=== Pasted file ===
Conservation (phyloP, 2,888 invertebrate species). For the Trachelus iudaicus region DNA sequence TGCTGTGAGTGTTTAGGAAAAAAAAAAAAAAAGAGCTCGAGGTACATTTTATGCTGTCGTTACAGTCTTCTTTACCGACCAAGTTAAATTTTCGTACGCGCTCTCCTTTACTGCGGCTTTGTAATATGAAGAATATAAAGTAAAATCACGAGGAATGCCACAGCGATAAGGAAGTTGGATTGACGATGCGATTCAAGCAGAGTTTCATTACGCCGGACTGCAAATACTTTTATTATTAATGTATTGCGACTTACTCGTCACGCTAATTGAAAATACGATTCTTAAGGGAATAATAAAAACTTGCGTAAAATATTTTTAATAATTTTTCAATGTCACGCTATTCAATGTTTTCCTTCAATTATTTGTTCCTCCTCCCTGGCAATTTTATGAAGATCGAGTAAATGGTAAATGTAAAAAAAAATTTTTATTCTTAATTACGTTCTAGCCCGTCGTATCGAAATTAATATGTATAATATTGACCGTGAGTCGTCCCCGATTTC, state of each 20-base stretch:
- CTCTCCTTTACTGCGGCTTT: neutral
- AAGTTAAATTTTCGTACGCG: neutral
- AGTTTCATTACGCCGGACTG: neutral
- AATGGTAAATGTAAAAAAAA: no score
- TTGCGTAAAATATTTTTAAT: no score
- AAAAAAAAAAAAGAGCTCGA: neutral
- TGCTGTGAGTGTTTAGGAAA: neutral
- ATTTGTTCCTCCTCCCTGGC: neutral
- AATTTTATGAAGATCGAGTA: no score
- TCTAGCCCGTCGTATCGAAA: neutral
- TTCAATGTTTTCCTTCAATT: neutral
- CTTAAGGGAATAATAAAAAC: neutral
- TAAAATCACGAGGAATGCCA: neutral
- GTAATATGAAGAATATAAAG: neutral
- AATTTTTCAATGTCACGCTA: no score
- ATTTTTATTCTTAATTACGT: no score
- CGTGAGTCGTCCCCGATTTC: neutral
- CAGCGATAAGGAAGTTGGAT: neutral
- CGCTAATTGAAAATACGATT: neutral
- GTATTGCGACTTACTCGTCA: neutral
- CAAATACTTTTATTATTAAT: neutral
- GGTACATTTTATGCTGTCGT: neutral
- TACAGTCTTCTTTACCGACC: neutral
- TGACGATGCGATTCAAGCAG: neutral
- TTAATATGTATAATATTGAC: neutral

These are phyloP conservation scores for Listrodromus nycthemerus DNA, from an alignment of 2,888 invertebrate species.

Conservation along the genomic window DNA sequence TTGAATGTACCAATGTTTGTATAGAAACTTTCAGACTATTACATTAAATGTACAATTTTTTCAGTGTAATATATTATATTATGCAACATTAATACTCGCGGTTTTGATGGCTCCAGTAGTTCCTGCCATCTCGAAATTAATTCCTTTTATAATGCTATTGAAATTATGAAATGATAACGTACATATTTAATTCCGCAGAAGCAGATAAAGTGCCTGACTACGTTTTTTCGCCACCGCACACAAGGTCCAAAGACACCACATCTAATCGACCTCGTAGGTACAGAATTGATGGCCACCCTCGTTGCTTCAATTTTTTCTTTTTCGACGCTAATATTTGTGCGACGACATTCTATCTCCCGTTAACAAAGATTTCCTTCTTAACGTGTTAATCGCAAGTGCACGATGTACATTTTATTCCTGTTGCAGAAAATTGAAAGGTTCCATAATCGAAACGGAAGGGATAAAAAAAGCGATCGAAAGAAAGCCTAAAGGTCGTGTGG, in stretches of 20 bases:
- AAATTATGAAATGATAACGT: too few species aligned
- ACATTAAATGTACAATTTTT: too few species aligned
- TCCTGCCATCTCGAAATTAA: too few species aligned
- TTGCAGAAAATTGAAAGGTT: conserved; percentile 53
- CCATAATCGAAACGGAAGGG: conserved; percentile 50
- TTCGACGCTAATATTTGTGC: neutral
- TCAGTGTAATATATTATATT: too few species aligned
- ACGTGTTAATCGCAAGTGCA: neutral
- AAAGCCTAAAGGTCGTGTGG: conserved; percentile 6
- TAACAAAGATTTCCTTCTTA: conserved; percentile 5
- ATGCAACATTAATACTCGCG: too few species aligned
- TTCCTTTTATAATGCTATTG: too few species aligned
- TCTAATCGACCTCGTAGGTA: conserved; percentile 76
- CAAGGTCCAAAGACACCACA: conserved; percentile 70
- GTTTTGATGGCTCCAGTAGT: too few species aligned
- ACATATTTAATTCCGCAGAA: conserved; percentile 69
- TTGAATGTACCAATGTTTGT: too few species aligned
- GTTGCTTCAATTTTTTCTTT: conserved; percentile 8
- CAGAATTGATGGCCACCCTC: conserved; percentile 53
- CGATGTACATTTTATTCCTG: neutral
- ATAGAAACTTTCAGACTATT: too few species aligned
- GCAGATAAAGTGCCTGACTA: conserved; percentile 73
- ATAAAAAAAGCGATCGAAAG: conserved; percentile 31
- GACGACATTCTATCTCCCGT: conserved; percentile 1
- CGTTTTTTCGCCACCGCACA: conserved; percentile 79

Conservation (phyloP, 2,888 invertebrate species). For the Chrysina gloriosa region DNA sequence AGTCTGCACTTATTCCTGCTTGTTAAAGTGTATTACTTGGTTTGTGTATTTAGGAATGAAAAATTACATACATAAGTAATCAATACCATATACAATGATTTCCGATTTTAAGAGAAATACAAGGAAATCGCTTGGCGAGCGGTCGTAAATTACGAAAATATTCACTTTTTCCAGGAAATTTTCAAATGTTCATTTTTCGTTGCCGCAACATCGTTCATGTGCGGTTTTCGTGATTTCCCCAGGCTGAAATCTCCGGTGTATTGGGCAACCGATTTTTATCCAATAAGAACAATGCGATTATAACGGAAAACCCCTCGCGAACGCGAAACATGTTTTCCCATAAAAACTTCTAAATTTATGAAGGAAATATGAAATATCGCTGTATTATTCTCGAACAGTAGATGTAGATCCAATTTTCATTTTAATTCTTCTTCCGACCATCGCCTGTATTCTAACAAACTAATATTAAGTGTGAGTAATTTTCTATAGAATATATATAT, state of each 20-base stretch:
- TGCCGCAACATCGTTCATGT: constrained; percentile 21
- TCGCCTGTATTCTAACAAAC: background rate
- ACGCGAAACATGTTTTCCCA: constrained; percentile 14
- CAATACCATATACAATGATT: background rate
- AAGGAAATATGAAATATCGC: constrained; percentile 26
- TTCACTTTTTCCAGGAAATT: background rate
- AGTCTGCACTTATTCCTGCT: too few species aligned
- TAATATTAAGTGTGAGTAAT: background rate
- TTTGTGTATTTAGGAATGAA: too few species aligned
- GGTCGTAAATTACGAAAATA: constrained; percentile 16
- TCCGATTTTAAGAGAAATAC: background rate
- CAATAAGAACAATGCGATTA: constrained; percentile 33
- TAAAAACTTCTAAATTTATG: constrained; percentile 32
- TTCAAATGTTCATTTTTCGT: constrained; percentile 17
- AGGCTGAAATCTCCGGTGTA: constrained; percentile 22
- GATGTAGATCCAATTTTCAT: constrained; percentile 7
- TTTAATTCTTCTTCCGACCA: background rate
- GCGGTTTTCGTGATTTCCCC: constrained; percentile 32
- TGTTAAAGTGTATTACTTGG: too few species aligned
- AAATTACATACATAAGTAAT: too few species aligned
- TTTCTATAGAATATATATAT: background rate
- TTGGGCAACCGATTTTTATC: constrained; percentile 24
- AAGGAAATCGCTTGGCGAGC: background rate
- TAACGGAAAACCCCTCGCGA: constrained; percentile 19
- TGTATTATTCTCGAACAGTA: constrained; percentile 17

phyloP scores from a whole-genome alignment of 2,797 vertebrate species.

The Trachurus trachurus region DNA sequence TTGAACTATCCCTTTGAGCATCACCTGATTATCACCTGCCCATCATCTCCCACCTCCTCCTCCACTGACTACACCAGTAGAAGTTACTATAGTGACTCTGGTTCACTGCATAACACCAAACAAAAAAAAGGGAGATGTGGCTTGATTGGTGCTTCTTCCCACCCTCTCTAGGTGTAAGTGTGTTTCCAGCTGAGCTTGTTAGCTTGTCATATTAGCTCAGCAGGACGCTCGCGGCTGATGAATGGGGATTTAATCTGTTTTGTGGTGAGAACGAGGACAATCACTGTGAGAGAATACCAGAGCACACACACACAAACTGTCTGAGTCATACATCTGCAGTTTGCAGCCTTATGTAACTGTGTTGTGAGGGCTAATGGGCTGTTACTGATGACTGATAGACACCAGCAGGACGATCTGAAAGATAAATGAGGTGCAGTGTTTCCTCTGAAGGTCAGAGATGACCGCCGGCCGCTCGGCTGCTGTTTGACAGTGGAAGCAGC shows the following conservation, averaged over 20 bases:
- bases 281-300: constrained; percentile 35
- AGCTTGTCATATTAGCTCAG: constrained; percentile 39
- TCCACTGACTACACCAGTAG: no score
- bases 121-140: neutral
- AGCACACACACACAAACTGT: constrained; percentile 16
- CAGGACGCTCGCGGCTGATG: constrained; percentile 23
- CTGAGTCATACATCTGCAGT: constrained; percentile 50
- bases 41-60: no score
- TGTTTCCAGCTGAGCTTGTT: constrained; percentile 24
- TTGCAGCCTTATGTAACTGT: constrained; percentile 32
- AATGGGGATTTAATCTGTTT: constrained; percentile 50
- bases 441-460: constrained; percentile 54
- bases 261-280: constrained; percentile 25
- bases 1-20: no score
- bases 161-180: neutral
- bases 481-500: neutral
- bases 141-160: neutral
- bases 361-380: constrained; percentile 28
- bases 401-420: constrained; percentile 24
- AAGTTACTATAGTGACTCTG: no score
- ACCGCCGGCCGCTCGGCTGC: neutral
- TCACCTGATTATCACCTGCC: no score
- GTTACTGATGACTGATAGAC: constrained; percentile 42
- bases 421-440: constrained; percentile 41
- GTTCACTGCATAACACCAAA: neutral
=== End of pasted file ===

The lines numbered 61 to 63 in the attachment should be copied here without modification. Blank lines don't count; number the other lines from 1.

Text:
- AGTCTGCACTTATTCCTGCT: too few species aligned
- TAATATTAAGTGTGAGTAAT: background rate
- TTTGTGTATTTAGGAATGAA: too few species aligned